Democrats Are Fuming About Hillary Clinton's 'Smear' Line

They say it's a tacit embrace of Citizens United.
In last week's presidential debate, Democratic candidate Hillary Clinton said rival Bernie Sanders had smeared her by mentioning that she accepted money for giving speeches to Wall Street.
In last week's presidential debate, Democratic candidate Hillary Clinton said rival Bernie Sanders had smeared her by mentioning that she accepted money for giving speeches to Wall Street.
Sarah Rice/Getty Images

WASHINGTON -- Democrats are fuming over presidential hopeful Hillary Clinton's defense of the millions of dollars she made giving speeches to Wall Street. Her latest effort to push back against critics undermines years of Democratic claims about the influence of money in politics, invoking a central tenet of the Supreme Court's Citizens United decision.

In last week's head-to-head debate with Bernie Sanders, Clinton accused the Vermont senator of deploying a "very artful smear" against her by bringing up the $675,000 she received for speaking at Goldman Sachs.

"I really don't think these kinds of attacks by insinuation are worthy of you," Clinton said to Sanders. "If you got something to say, say it directly. But you will never find that I have ever changed a view or a vote because of any donation I've received."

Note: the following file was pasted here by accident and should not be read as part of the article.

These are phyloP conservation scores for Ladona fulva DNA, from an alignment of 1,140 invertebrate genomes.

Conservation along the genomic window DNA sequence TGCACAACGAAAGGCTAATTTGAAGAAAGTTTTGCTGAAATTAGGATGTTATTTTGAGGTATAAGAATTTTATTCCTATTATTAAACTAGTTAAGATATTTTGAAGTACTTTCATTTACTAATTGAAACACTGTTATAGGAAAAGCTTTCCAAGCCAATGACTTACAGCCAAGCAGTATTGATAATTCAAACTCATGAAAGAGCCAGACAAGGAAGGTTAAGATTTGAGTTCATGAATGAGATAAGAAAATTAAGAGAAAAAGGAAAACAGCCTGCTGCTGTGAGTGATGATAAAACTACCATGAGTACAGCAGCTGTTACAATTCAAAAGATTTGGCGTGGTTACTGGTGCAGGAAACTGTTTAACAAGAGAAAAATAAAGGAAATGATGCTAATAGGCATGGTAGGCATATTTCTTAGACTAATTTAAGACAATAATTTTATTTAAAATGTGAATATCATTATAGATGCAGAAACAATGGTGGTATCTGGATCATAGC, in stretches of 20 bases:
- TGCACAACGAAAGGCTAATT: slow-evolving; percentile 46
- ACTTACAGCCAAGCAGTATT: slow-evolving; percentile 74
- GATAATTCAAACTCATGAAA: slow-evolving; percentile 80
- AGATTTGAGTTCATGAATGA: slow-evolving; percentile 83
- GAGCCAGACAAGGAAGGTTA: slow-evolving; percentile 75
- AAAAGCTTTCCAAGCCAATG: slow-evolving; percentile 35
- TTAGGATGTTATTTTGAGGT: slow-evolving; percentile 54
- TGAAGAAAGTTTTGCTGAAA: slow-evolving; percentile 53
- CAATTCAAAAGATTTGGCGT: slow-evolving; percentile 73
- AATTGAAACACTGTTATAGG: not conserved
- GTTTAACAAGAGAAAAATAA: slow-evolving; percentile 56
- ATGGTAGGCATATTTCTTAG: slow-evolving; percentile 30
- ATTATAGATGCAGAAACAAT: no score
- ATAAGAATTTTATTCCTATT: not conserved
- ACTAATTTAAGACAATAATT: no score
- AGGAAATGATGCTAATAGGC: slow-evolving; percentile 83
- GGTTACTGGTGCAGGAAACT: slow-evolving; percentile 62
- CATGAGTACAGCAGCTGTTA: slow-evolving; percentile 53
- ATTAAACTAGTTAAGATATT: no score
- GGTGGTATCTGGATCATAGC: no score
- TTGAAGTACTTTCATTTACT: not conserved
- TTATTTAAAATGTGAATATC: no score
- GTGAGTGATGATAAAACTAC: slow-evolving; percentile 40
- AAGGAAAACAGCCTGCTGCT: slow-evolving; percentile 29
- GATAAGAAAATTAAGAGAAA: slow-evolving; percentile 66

The audience booed Clinton over the exchange. She also raised a lot of eyebrows beyond the debate hall.

"I can see how in the heat of hand-to-hand political combat, that might be an appealing defense," says Kurt Walters, a campaign manager with the anti-corruption group Rootstrikers, referring to Clinton's "smear" line. "But just like the Citizens United line of thinking, it ignores all of the other ways that money influences politics beyond the explicit exchange of cash for a vote."

Like Clinton, the Citizens United relies on a narrow definition of corruption as straightforward bribery -- a literal trade of money for votes. Previous Supreme Court decisions, like McConnell v. Federal Election Commission, had applied a broader standard than Citizens United -- one in which money can exercise an "undue influence" over policymaking, even absent explicit quid pro quo deals.

And while Democrats have long acknowledged that a check from a big donor might not result in a politician switching her position on an issue, they have argued that campaign contributions can buy a phone call or a meeting in which a donor can make his case -- opportunities unavailable to mere voters.